Coastie Cutters Got Leaky Networks (Updated Twice)


Categorie: Industry, Naval |

The Coast Guard’s 5,000-ton, 400-foot National Security Cutters, a centerpiece of the troubled $25-billion Deepwater modernization program, are having serious problems with their secure networks, according to leaked documents. The networks, which must adhere to the National Security Agency’s TEMPEST standard, are 70% likely to fail to meet that standard — and on a scale of 1 to 10, the potential conquences have a severity of 8, the documents from the Coast Guard’s Acquisition Directorate posit.

A separate Coast Guard “sitrep” dated September 5 detailed the problems:

Approximately 60 discrepancies are due to poor workmanship, such as improper installation standards, poor workmanship, etc. The remaining 353 discrepancies are due to design issues. Design issues include boundary devices not in place, improper separation of red/black equipment, equipment not meeting certification requirements, etc. The Post DD-250 Working Group and the Information Assurance Working Group are working together to determine what discrepancies can be resolved prior to delivery and what can be completed post delivery, as well as how the issues could impact delivery.

NationalsecuitycutterWhat does this mean, in plain English? “If NSC1 does not meet TEMPEST requirements … by delivery, the cutter will be unable to process classified information,” according to the first document. The vessels, built by Northrop Grumman with electronics provided by Lockheed Martin, will not be suitable for sensitive missions and won’t be safe to connect to Navy and other military networks. In an age where connectivity means effectiveness, the cutters will be isolated.

Last year, former Lockheed engineer Mike DeKort alleged that Deepwater’s eight 123-foot cutters had similar problems with their TEMPEST gear. Lockheed Martin denied the charge, and the allegations were soon overshadowed by severe buckling in the cutters’ hulls that forced the Coast Guard to remove them from service this spring.

In the wake of the withdrawal, the Coast Guard cancelled the shared Northrop-Lockheed Deepwater “lead systems integrator” management contract, citing poor performance. And this summer, the Coast Guard stood up the Acquisitions Directorate to fill the gap, a big step towards reasonable oversight for a service that long ago had surrendered leadership in its equipment programs to the very companies that stood to benefit financially from the programs. Subsequent correspondence between Coast Guard officials and industry revealed that DeKort had been right all along about the 123s: that their network gear, like their hulls, had failed to meet Coast Guard standards.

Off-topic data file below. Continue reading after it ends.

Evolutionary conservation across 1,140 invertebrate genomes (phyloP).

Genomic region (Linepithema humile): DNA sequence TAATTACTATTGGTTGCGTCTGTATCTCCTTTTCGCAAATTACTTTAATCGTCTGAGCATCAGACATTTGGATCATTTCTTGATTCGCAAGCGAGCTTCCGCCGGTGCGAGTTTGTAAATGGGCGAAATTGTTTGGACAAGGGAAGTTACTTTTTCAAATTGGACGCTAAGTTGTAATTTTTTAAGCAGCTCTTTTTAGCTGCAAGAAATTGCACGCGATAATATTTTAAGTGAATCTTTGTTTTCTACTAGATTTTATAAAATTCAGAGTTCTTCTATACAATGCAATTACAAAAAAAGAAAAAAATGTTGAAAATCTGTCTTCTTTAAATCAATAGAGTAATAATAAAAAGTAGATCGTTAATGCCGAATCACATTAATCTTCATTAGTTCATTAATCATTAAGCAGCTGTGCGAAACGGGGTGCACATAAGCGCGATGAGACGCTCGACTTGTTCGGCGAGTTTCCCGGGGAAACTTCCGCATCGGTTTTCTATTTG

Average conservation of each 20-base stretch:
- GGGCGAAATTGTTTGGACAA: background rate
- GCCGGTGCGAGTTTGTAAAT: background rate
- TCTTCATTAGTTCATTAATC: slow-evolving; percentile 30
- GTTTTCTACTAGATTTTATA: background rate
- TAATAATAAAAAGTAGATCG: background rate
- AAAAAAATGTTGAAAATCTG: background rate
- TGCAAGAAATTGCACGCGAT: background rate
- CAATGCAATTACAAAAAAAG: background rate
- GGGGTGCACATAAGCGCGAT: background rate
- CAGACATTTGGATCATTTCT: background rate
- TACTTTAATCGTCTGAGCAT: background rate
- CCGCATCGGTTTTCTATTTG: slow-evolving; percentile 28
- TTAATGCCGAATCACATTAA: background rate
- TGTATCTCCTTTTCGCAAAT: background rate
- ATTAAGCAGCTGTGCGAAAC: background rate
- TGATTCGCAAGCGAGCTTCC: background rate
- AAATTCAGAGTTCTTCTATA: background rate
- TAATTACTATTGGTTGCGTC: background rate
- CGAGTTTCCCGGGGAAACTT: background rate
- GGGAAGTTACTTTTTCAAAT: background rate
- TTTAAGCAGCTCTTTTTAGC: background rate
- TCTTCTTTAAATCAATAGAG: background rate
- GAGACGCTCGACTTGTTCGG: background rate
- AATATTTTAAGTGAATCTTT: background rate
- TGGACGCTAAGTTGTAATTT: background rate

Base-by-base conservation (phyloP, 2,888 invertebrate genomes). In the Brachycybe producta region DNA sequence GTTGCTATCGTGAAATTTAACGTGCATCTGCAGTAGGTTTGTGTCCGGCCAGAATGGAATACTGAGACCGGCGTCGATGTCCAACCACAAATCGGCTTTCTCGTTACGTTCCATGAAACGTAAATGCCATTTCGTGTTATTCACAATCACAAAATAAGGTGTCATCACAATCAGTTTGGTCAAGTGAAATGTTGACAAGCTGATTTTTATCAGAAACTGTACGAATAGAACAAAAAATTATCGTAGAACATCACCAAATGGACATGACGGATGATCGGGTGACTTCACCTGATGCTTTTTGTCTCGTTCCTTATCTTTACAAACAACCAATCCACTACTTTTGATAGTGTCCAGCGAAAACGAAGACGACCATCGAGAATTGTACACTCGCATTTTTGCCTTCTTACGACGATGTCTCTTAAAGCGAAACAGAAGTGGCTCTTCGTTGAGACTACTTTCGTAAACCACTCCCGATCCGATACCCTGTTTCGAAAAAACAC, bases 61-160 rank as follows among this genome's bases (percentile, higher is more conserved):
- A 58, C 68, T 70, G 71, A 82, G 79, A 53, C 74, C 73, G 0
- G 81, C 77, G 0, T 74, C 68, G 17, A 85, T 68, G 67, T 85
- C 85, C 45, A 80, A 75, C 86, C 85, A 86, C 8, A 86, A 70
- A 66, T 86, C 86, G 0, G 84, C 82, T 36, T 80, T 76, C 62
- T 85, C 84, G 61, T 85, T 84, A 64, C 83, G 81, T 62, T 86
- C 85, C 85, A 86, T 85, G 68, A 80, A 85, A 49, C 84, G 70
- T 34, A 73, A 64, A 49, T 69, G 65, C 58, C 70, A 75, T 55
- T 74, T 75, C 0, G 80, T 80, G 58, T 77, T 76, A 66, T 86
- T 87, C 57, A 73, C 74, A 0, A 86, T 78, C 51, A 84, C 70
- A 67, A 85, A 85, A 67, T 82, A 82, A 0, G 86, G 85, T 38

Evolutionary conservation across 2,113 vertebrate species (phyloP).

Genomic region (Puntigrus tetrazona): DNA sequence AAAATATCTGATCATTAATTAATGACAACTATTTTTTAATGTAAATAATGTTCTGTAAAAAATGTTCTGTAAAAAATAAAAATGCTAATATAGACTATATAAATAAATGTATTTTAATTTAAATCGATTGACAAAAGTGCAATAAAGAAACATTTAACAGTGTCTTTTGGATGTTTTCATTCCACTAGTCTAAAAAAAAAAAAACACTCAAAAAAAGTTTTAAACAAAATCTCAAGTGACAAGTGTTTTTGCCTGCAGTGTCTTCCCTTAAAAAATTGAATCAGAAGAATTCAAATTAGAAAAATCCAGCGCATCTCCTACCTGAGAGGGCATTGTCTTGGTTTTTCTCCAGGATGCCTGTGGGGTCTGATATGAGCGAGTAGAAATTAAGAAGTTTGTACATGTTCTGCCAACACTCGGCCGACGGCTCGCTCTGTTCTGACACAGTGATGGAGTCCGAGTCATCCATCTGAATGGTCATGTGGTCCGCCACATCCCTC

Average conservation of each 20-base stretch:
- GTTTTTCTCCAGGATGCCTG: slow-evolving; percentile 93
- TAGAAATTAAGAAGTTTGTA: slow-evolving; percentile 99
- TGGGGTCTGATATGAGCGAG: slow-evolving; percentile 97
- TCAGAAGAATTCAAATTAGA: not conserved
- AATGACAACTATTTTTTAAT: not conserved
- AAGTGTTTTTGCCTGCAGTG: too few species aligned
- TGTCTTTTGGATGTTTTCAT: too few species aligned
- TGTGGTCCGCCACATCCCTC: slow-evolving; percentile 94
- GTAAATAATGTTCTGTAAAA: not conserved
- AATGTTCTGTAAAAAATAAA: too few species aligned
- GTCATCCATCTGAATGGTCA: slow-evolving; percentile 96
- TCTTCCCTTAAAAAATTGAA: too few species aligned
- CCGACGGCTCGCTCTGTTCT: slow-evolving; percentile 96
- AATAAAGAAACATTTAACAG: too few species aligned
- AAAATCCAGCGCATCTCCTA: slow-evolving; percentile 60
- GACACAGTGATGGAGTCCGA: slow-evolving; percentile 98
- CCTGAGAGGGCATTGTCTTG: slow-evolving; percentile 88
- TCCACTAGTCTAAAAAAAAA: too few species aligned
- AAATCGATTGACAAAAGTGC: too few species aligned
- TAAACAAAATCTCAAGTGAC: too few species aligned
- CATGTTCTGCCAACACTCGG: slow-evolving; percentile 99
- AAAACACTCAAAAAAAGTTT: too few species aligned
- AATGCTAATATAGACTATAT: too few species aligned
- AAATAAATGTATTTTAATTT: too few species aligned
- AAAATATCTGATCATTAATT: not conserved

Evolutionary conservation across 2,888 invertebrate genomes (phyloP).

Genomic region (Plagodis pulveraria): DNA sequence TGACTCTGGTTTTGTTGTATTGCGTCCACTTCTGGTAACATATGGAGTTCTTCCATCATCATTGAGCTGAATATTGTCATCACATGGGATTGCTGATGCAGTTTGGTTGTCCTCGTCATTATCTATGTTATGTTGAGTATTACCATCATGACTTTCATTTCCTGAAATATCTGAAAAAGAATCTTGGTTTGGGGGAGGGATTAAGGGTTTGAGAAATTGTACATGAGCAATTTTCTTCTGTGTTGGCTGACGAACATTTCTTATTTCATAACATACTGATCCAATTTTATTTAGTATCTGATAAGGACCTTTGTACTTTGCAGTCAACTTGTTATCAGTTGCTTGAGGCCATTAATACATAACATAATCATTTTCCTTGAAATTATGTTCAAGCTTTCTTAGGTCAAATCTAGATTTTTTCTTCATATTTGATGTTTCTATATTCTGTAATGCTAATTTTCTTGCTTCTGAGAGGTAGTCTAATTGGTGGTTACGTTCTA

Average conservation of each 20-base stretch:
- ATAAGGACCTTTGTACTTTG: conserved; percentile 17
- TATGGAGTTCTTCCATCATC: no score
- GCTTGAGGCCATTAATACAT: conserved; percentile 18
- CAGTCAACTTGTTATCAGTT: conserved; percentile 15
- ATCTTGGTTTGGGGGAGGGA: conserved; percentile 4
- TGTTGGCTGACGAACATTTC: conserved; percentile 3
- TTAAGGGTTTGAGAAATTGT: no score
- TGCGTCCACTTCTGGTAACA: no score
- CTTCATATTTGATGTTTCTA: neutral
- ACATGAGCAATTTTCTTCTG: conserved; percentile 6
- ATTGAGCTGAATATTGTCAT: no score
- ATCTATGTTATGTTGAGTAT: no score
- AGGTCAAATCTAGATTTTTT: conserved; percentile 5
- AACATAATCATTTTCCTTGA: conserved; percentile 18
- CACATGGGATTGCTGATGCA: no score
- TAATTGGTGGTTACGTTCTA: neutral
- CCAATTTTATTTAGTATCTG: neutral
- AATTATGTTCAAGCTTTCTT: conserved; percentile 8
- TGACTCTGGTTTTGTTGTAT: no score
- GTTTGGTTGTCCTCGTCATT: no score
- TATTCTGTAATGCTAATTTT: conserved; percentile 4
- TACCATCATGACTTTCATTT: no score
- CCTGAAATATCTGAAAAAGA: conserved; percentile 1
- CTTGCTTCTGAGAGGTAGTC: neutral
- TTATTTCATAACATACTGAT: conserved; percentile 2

The emergence of seemingly identical problems with the larger NSCs indicates that the 123s’ issues weren’t isolated. Lockheed Martin’s work on Deepwater electronics appears to be fundamentally flawed. This comes as no surprise to DeKort, who says that some of the same engineers worked on both the 123s and the NSCs.

For the record, both Lockheed Martin and the Coast Guard have denied that there are any faults in the NSCs, aside from some structural issues that have reportedly been resolved. According to industry, the first cutter is still slated to begin trials this fall. Another cutter is under construction, against a requirement for eight of the vessels.

Update #1:

“Everything will be done before the first piece of classified material ever runs on this ship,” Coast Guard Adm. Ronald Rabago, director of acquisition programs, told Aerospace Daily in an interview at Coast Guard headquarters Sept. 27.

Update #2:

[Navy inspection group] INSURV will inspect the Bertholf and identify any major deficiencies that must be corrected prior to delivery. Based on INSURV’s acceptance trials report, the president of the board, Rear Adm. Raymond M. Klein, USN, may recommend to Coast Guard Commandant Adm. Thad W. Allen whether the service should accept delivery of the NSC 1.

According to the Coast Guard and the shipbuilder, an important goal toward earning the recommendation for delivery and acceptance is to minimize the number of deficiencies that the INSURV team may find during its inspection [next year].

“There will always be discrepancies when we are dealing with a complex system like a first-of-class ship, this is true for the Coast Guard and for the Navy as well,” NSC Technical Manager, Richard Celotto, said during an interview at his Arlington, Va., office. “What we hope to get from the INSURV team and our own evaluators is a manageable list of items that, after we complete them, we can recommend that the NSC is ready for acceptance. So part of our goal is to minimize the number of items on that list.”

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Deepwater: the good and the bad
Lockheed’s bad boats


12 Responses to “Coastie Cutters Got Leaky Networks (Updated Twice)”

  1. Michael DeKort says:

    What the Navy, CG and Lockheed are not telling you is that due to system of systems contract requirements they have to repeat the same designs from the 123s. Since the CG illegally waived the critical failures found by the same Navy tests everyone will have their hands tied because these waivers effectively changed the requirements and made these designs acceptable. As such they can get away with saying the tests passed. The NSC has over 350 TEMPEST design flaws most of which are leveraged from the 123s. There should be zero because the CG should have not accepted the 123 systems. All of this is why Lockheed fights the 123 refund request. The CG isn’t fixing this because they know they illegally waived failed tests they never should have. Based on all of this every NSC, FRC and OPC is destined to have the same problems. Add in the potential for all of the external equipment failing in bad weather and low smoke problems and the mess will be catastrophic very soon.